HSBC Australia used real-time decisioning software to get customers up to speed with a new online banking platform, avoiding customer sentiment problems seen in other markets caused by the technology switch.
Country head of CRM, analytics, data and information management, Fabian Abacum, told the recent Pegaworld 2018 conference that swapping online banking platforms - which Australia did in 2016 - had caused a drop in net promoter scores (NPS) in some countries.
NPS is used by mostly large services-oriented organisations to gauge how they perform on customer experience and loyalty.
“We migrated our customers from one internet banking platform to a new one [with a] different look-and-feel,” Abacum said.
“When customers who’d been using the old platform for years went in, [we knew] they would need some education around where to find things in this new space.
“We had heard from other markets who had deployed [the new platform] that NPS had been impacted by that migration and so we tried to mitigate that by using Pegasystems [software] to manage that process.
“So rather than hit every customer with every piece of education they needed for every possible bit of functionality, Pega would present what was deemed the next best [piece of] education for them.”
That meant HSBC Australia used what it knew about the customer - such as their transaction habits - to show them how to perform those functions in the new online banking interface.
“For example, if they were more likely to do international transfers they would be given that [information first],” Abacum said.
“We were able to manage and even get an uplift on NPS during that [change] process. We were the first market [globally] to do that.”
Consistent customer comms
The successful use case gave Abacum’s team the license to expand the application of Pegasystems’ software into other channels.
Broadly, the purpose of the Pega software at HSBC Australia is to “talk to customers in all channels with a consistent message and do it in a timely way, which means in real time if they’re online”, Abacum said.
Three years ago, when the project was first started, the bank would communicate to its customers using traditional methods; as Abacum says, using “traditional propensity models” - statistical runs to work out which customers might respond best to an offer.
“A campaign would typically take 6-10 weeks to execute, and it’d be very product push focused.” Abacum said.
“There wasn’t a lot of consideration about what customers actually needed or had told us or had done in all our channels, so [our communications were] fairly focused on product and individual channels.”
The bank decided to try Pega software to improve the way it communicated with customers. Banks, telcos and others use Pega - and similar process automation tools - to suggest ‘next best conversations’ to have with customers.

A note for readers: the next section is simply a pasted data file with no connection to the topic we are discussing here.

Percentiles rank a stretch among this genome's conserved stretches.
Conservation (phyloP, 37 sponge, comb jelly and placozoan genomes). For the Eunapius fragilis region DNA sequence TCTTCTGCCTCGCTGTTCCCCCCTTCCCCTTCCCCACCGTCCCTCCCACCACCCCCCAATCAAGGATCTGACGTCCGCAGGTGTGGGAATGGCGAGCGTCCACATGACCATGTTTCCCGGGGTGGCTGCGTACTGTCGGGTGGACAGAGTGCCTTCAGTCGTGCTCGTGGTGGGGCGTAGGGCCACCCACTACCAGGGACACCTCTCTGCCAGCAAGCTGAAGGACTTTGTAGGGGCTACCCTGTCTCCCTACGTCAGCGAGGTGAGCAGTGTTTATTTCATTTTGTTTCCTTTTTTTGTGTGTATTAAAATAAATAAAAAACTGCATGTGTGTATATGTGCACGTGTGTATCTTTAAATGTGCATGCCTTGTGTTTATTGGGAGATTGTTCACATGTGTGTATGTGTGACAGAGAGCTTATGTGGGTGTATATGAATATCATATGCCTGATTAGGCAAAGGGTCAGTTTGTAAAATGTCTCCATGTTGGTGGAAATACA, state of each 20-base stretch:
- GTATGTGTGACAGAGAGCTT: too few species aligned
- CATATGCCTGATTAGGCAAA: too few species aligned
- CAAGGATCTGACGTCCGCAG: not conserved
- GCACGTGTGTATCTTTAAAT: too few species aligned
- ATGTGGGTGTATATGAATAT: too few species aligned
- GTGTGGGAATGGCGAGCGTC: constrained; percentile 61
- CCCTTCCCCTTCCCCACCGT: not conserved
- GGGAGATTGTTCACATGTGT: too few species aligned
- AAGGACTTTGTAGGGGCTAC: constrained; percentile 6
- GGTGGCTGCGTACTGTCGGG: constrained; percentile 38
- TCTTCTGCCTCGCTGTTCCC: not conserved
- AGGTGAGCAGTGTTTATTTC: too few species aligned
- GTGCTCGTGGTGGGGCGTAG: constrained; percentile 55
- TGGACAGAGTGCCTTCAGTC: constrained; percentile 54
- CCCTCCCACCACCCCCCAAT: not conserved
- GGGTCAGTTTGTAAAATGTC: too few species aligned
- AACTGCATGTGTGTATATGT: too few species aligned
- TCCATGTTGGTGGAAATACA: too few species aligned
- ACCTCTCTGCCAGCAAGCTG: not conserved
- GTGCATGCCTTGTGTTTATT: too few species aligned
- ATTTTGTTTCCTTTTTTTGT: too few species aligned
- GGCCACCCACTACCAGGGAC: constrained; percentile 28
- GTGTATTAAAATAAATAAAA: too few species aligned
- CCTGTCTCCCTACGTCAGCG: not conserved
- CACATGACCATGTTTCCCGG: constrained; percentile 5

The software takes what it knows about a customer - based on how they interact, or have previously interacted, with a channel, and then suggests a message or offer that it calculates that customer would be most receptive to.
HSBC Australia started by integrating Pega with its online banking channel, with strong results.
“Through 2017 and the beginning of this year we integrated it with the majority of our other channels so frontline, SMS and our outbound capability as well,” Abacum said.
“We’re in the process of [realising commercial value from] what we’ve built before we move to the next phase [of work].”
The next phase of work - which has started - will see the tool’s predictive and artificial intelligence (AI) capabilities expanded.
“Part of what we’ve got now is we have the AI built in. It’s performing and doing what it’s supposed to do, but we want to ... put features in that allow it to get better and better at predicting customer behaviour,” Abacum said.
One example of this in action is likely to be the use of sentiment scores to further refine what it is a customer might be looking for, minimising the risk of errors in what the machine suggests.
“With Pega today, without the sentiment score, we could try to offer a customer a credit card simply because they’re on a credit card page,” Abacum said.
“But with the sentiment score in there, or even a flag that says their card has been declined, then the context changes and it’s not about selling a new card anymore but helping the customer through that.”
HSBC Australia is also hoping that Pega can be used to refine messages to customers via programmatic marketing and paid media.
“We want to treat those as channels in a sense and talk to customers and prospects in a way that is contextual and relevant to them,” Abacum said.
“There’s an opportunity to make some serious return just by focusing on customers and relevant messages.
“We also have a few more channels that we need to build out to as well so we’re planning that.
“We’ve got our plate full for the next couple of years.”
Abacum said that through the project, HSBC Australia is realising “customer centricity”.
“Organisations talk about it all the time,” he said. “This is us actually doing it.”